18 or 48

My small boy who weighed 8lb 11oz at birth turns 18 at the end of this month.

That same small boy who used to squeeze himself into a yard bucket aged around 4, was a spindly thing yet athletic and brave. Always smiling, happy in company or with his own (*goes off to find photo*).

Hours he would spend on his haunches, at the edge of the flower bed, playing with toy cars and tractors, making tracks in the dry soil, and brmm brmm noises that were surprisingly realistic and included gear changes.

His love of anything with wheels (or tracks) led him to own at some point in his upbringing a toy version of pretty much all the world has to offer in the way of automobiles.

What to do for his 18th, the young man now at agricultural college; who has true independence with his first own wheels, a – now kitted to the hilt – landrover 90. He works hard on the farm, and learnt quickly how the hours here do not follow those of his peers’ holiday jobs, or those working in retail and offices. During harvest he can easily notch up a 16hr day, and being a family farm, the laws on child labour don’t quite cut it. The fieldwork is waiting like a crocodile at the edge of a water hole, occasionally snapping at any unconscious procrastination.

When I saw the adverts back in Nov/Dec flying around across FB, and films 1-7 in the series had been previously devoured by not only our son but us all, I decided to book tickets. With our daughter living in London these days and choosing – quite rightly – much of her spare time with her lovely boyfriend, it is rare we go out as the old team of four (ooh, don’t forget your GIFs πŸ’«)>I drove in, husband was tired. Son didn’t know what the surprise event was, although 3 miles off the O2 did guess the venue ☺️. It wasn’t until the carpark attendant said “Are you here for Fast&FuriousLive?” that he finally knew for certain what we’d hauled ourselves out in the snow blizzards for. (Don’t finish a sentence with one of those.) …. that he finally knew for certain why we might have hauled ourselves out during a snow blizzard. (much better).

The stunt driving was bloody amazing (apologies for the language but it’s what I said at the time and I simply cannot refine that). The finish on these cars’ bodywork was something else. I was mesmerised and my heartbeat played tunes of delight. As I became transfixed through my vision and hearing senses being fully engaged, I knew I was experiencing what my counsellor has told me to look out for. Anything in our lives which give us the buzz of excitement instinctively, should ideally be nurtured and understood. We humans need some of that buzz for our well-being now we no longer have to go out and kill a passing warthog for supper.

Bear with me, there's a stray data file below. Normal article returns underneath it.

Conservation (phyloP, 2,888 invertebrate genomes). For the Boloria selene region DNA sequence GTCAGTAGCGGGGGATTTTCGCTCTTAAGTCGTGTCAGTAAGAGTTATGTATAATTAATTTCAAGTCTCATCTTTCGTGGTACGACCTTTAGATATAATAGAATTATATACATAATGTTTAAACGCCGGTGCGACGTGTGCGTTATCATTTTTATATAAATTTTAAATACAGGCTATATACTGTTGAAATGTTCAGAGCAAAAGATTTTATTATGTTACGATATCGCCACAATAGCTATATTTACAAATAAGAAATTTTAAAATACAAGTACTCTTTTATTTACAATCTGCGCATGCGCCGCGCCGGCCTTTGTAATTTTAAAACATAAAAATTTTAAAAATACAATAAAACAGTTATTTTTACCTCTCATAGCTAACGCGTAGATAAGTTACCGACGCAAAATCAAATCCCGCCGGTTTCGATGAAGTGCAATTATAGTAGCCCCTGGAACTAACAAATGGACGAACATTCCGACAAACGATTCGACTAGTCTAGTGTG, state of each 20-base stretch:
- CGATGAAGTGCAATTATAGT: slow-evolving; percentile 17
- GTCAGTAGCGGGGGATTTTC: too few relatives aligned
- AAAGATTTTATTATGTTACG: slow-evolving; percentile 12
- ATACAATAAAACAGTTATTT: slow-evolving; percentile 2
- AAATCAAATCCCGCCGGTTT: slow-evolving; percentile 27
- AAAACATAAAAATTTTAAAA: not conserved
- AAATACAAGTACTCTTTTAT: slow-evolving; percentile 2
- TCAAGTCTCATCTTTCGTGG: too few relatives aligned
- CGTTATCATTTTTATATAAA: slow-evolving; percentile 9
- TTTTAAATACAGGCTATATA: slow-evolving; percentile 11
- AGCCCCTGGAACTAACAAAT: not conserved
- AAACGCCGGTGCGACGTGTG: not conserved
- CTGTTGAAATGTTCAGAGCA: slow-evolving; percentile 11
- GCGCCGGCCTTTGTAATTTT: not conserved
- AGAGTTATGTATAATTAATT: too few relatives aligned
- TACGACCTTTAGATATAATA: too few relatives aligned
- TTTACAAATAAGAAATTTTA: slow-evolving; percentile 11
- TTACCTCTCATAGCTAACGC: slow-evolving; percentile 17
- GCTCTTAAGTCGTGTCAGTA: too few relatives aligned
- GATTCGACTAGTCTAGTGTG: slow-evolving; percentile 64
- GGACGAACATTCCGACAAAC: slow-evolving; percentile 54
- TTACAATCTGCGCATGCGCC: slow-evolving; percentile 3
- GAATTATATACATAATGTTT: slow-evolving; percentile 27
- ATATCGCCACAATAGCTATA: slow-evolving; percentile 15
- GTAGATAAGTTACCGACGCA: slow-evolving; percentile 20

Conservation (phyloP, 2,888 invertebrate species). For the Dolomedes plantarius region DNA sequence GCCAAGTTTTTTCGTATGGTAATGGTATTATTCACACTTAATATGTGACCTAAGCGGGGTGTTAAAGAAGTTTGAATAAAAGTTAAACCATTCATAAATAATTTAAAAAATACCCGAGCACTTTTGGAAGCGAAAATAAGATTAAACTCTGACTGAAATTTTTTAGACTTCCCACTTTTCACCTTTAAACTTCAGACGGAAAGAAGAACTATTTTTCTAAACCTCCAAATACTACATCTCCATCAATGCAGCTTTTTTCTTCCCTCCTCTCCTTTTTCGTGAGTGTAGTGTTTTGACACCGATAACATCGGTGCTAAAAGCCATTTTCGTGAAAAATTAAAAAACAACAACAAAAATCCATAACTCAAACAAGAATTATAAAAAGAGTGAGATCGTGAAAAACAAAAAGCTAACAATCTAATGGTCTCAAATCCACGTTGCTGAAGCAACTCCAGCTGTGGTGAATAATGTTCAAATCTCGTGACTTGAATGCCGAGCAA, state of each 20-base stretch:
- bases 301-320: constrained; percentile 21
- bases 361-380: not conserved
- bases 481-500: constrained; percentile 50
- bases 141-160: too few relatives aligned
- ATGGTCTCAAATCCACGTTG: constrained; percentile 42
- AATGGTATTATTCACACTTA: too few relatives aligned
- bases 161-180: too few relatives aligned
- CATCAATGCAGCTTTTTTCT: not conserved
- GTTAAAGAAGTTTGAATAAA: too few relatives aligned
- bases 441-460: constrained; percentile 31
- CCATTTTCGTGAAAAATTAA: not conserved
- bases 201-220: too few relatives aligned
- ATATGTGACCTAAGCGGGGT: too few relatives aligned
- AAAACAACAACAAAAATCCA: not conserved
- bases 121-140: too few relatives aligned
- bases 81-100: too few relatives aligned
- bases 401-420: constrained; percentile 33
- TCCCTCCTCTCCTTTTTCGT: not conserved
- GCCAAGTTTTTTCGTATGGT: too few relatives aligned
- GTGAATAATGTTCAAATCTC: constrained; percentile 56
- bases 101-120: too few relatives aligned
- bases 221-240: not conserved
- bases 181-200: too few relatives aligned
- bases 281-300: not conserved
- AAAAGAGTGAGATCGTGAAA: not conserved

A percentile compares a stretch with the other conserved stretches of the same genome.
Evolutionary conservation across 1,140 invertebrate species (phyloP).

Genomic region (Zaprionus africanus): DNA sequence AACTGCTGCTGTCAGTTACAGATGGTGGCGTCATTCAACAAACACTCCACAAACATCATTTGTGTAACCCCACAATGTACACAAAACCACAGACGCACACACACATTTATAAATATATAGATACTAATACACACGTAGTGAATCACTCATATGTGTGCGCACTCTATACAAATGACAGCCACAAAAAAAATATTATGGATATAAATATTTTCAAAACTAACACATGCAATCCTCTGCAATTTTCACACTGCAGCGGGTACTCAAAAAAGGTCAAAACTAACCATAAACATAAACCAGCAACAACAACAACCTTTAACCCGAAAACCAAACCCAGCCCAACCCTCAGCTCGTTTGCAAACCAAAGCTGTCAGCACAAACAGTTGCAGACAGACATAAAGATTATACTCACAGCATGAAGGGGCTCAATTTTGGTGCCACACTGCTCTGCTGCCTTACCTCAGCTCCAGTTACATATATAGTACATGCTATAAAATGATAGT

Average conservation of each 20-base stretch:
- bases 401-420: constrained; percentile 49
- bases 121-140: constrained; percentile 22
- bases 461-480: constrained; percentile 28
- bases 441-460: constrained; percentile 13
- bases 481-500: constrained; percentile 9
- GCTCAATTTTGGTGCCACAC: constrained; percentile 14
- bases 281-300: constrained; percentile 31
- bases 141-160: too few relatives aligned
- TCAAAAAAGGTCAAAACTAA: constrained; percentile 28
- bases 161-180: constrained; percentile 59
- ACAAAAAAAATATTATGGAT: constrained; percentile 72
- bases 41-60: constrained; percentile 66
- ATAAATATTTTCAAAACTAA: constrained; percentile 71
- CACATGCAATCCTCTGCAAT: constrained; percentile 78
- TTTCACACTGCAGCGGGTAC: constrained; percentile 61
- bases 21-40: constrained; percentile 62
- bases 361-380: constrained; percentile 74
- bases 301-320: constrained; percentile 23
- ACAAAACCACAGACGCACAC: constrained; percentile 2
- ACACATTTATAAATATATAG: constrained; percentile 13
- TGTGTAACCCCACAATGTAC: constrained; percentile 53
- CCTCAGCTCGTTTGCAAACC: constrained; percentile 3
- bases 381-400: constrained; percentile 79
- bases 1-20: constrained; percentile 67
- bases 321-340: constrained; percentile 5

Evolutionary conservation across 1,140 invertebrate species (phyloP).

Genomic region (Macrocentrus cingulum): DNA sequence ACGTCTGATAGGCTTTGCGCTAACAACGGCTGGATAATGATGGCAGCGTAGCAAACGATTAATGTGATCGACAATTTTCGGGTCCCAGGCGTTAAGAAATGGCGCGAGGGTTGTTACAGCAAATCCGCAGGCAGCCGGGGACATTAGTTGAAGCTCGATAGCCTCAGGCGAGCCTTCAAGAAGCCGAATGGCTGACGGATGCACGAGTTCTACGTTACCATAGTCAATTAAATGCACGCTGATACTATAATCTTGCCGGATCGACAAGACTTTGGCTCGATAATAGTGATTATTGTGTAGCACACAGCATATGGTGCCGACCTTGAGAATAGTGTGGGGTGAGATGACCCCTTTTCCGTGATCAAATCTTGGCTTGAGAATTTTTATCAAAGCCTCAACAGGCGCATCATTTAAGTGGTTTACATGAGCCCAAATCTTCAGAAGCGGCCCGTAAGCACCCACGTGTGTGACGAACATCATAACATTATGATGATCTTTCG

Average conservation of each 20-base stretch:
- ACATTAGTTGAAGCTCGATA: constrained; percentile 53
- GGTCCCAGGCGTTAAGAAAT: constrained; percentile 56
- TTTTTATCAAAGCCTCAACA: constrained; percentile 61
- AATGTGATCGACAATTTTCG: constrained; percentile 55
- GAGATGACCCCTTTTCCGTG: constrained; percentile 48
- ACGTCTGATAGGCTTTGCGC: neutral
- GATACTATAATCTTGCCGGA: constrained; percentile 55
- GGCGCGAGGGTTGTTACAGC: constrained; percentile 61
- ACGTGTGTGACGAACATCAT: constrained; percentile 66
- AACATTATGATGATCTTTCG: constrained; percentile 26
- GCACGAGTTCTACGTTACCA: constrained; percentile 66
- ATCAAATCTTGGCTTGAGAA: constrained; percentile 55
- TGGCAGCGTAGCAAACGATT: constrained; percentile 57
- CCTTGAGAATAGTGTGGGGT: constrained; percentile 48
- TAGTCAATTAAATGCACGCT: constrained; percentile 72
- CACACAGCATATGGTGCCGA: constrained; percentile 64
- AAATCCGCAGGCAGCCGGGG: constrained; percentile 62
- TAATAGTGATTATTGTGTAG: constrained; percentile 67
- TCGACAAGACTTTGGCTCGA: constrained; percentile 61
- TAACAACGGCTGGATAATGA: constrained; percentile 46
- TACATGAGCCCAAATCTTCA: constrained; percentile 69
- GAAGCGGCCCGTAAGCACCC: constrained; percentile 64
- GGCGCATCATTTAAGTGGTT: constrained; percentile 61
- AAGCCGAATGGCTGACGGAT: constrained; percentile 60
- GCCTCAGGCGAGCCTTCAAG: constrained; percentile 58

(My strategy as I soak up the advice in my final counselling session today is to move forward with confidence to be me in my real life, as I have sold myself to you guys over 8 weeks of blogging.)

Our time is spent improving ourselves, doing what’s expected and seen as right by other people, we forget to let ourselves enter what the therapists call ‘free child ego state’. That sense of freedom from constraints as the pulse quickens as our brain accepts the excitement from the stimulus we’ve always known deep down we need.

When my little boy gathered his toys aged four, his excitement levels were visible. His body shook, his grinning face, his pleading for me to open the door as the handle was too high. Some time later, his brmm brmm noises were still audible from the house and he would be lost in his own world of imagination, not a worry entering his non-furrowed brow.

I saw it yesterday too. Those minutes before the show started, after the announcer informed us that in 5 minutes we would be treated to an action-packed visual spectacle. His excitement matched my own and we exchanged grins and wide-eyed mutually agreed nods. Daughter too had phone poised for snaps. Husband slept through about 50% of it. He was very tired.

If the link below works, then I challenge you to watch it without your heart rate increasing from that of resting pace. Even if street racing is not your bag, and you’d rather watch the RAC rally through the welsh hills, or formula 1 at Silverstone, I am pretty sure that anyone who loves cars will have a small biological reaction to the engine notes, sexy lighting mixed with great music, exciting direction. Brilliant films with a good moral fibre running through.

Leaving the venue, when my son put his arm around my shoulders from his 6’3″ height, grinned and said “Thanks mum” my day was made … love that boy πŸ’™